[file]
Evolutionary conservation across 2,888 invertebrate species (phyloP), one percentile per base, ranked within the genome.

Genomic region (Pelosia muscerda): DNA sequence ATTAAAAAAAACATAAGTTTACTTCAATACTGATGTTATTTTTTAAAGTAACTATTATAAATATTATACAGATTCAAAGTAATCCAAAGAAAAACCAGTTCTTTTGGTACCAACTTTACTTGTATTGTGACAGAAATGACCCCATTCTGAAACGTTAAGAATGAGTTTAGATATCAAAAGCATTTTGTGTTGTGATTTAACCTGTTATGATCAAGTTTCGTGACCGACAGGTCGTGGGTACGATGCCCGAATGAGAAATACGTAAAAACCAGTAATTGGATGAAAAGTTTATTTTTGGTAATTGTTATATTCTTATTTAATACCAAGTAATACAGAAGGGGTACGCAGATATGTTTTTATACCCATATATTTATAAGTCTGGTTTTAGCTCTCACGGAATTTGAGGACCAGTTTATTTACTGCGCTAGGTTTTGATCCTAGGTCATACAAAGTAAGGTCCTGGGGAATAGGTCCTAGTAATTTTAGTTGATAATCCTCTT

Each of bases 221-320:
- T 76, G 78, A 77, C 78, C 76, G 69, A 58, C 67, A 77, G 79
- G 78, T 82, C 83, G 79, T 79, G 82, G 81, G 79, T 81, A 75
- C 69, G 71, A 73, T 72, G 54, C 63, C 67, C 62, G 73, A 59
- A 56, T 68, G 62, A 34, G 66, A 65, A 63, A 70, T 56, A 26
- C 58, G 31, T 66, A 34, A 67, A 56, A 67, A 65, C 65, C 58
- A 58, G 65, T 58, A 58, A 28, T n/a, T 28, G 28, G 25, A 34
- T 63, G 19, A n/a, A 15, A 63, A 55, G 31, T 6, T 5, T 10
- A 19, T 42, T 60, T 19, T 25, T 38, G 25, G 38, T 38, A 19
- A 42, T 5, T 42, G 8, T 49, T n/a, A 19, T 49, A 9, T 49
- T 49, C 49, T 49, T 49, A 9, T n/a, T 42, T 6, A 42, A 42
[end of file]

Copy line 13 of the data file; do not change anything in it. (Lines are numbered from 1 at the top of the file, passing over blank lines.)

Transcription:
- T 49, C 49, T 49, T 49, A 9, T n/a, T 42, T 6, A 42, A 42